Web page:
“Right now, we’re in the middle of Vertigo’s transformation from a relatively sheltered idea and talent farm to a much more competitive place,” wrote Marc-Oliver Frisch on his comic-culture news blog The Beat, according to the New York Times. “Whether or not this is going to help DC in re-establishing the Vertigo brand as a selling point, we’re going to find out in the next several months.”Continue reading...
Posted by Mark J. Miller on June 24, 2013 03:09 PM
It's going to be the "Sweetest Comeback in the History of Ever." At least that's what the new owners of Hostess are hoping as it prepares to relaunch the beloved snack brand on July 15.
After being off the market and offline for nearly 8 months, Twinkies, CupCakes, Ding Dongs and a host of other creme-filled baked goods will reappear on more store shelves than ever before, according to the LA Times. The brand, which was bought for $410 million by Apollo Global Management and C. Dean Metropoulos & Co. has re-emerged online through various social accounts and a revamped website to spread the word about the relaunch.Continue reading...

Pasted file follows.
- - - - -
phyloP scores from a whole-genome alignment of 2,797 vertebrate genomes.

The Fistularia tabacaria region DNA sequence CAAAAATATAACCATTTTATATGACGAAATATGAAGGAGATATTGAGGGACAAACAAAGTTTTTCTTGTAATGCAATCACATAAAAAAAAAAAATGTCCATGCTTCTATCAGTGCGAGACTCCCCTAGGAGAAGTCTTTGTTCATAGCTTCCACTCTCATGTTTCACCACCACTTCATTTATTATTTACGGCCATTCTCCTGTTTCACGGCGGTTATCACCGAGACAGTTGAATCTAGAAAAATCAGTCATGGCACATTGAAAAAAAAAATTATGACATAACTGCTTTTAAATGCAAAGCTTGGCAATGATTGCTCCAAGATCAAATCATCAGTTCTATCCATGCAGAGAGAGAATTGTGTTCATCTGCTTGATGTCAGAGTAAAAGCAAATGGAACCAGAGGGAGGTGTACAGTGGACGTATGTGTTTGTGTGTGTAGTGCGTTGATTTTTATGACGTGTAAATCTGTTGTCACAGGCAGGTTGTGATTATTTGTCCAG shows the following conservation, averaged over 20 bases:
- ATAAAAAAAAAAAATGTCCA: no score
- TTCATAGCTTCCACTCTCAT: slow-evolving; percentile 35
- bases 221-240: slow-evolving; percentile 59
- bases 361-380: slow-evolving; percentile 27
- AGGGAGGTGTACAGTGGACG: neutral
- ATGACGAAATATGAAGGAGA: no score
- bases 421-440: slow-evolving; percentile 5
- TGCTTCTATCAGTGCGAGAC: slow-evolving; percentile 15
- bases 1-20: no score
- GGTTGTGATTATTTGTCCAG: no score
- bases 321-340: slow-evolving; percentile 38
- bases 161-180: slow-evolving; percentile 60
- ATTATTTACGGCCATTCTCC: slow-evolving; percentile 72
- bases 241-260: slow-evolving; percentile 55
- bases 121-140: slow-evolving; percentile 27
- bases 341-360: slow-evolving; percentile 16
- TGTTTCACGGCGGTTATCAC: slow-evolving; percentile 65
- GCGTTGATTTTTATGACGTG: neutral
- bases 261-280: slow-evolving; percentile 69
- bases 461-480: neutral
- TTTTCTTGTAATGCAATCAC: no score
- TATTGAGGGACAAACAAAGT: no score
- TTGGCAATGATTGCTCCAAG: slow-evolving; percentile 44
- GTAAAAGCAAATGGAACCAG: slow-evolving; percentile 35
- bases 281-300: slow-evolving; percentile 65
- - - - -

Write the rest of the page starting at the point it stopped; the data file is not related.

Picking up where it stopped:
Posted by Sheila Shayon on June 13, 2013 12:56 PM
Remember Myspace? Well, it’s back with a $20 million ad campaign to help relaunch the once-defunct social network.
The brand, which has re-emerged thanks to some financial and emotional backing from Justin Timberlake and the Vanderhook brothers, hopes to lure up-and-coming and established musicians, producers and creatives with its new, completely redesigned platform.
"We really wanted to really represent the people that make this brand," Christian Parkes, head of marketing at Myspace told AdWeek. "Because it's not us in this room—we're the guys behind the scenes. But it's really about the community. The tone and spirit ... it's irreverent, slightly anarchistic, that's the tone and the attitude and the feeling."Continue reading...
Posted by Mark J. Miller on June 11, 2013 03:38 PM
The Reebok brand got a black eye in India last year when an accounting scandal there resulted in parent company Adidas firing Reebok India managing director Subhinder Singh Prem and COO Vishun Bhagat as well as shutting down hundreds of its stores.
Now the brand is trying to make a comeback in the world’s second-most-populated country. Adidas is “repositioning Reebok as a premium fitness brand in India as part of a major revival drive," according to the Economic Times. The brand plans to open 100 "premium stores" called Reebok Fit Hubs by March 2014 that will feature high-end merchandise and offer fitness consultations by certified staff members. There are currently 50 Reebok Fit Hubs in different locations around the world.Continue reading...